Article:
Bobby’s a classic urban teenager. He’s restless. He’s impulsive. But the thing that makes him different is this: He’s going to be a father. His girlfriend, Nia, is pregnant, and their lives are about to change forever. Instead of spending time with friends, they’ll be spending time with doctors, and next, diapers. They have options: keeping the baby, adoption. They want to do the right thing.
If only it was clear what the right thing was.
The First Part Last won the Printz Award in 2004 and it’s popped up on so many school summer reading lists I’ve lost count. It was almost a surprise to me that I hadn’t read it until now, but it appeared on my own course syllabus, and so I checked out the library’s copy and read it in a day.
In this slim YA novel, Angela Johnson looks at teen pregnancy through the eyes of a young father. Bobby, the story’s sixteen year old narrator, admits that he was sexually irresponsible. One of the things I appreciated most about Bobby as a character was his willingness to acknowledge his decision not to use protection; he didn’t try to back-pedal, to question how it could have happened, it just did and he knew the role he played in it.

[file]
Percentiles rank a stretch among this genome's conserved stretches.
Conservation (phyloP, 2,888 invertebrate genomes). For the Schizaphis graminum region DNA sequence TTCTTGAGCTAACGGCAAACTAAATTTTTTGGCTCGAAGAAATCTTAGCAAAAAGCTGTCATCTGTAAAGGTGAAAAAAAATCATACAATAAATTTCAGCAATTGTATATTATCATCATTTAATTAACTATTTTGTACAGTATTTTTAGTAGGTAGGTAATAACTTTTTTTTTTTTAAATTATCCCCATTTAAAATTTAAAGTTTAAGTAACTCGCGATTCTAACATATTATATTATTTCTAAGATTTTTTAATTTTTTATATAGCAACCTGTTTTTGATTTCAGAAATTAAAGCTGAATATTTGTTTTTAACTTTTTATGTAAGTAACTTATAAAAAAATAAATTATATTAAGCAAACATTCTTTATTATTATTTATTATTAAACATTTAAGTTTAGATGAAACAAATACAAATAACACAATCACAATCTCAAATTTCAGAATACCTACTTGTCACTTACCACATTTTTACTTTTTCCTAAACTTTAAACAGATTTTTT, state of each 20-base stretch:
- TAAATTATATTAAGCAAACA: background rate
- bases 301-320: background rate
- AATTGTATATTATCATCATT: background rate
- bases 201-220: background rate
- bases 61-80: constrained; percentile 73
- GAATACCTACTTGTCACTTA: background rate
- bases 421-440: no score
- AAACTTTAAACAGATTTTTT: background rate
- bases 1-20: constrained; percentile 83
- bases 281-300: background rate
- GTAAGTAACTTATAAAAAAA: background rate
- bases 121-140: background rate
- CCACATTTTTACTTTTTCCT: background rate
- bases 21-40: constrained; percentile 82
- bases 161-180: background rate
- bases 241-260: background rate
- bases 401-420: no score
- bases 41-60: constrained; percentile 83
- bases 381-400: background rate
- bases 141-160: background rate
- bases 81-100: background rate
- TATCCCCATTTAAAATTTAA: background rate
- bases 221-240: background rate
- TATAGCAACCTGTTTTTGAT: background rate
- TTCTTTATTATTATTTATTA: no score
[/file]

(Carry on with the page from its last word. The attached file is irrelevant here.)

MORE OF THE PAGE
When his girlfriend, Nia, finally tells him she is pregnant, Bobby’s next decision is to stand by her while they figure out what to do with the baby. There’s a depth of caring between them that sort of surprised me, I guess, because it was ultimately refreshing. They’re teenagers, sure, but Johnson doesn’t negate their feelings for each other, and I was glad for it, mostly because Bobby’s dedication to his daughter can then not be called into question. That type of devotion is just part of his nature.
Throughout the novel, Bobby remains astonishingly cool in spite of his trepidation as he struggles to be a good man and father, dealing with exhaustion and the loss of freedoms he once knew. It is both wrenching and joyful to “watch.”
I loved the descriptions of Bobby’s childhood home: “We have overstuffed pillows and Moroccan rugs and Jacob Lawrence prints all over the walls. Color and sound is what my parents were always about. Me and my brothers grew up in a loud house with jazz, Motown, or reggae music always playing in the background and something always on the stove” (19). That brief paragraph is very telling; you can see how growing up surrounded by art and music shaped Bobby’s personality. New York as a whole also had a hand in forging his style, and the novel reflects something of an urban mentality, which is then thrown into sharp relief when Bobby moves to Heaven, Ohio, and suddenly his “town was out of some old postcard” (131-32).
The First Part Last is a novel that will strike a chord with most who read it, I think. Bobby is a sensitive, strong character, compelling and sympathetic to the core, made even more so by the mistakes he makes along the way and his struggle to right them. I was very happy to (finally) read this one.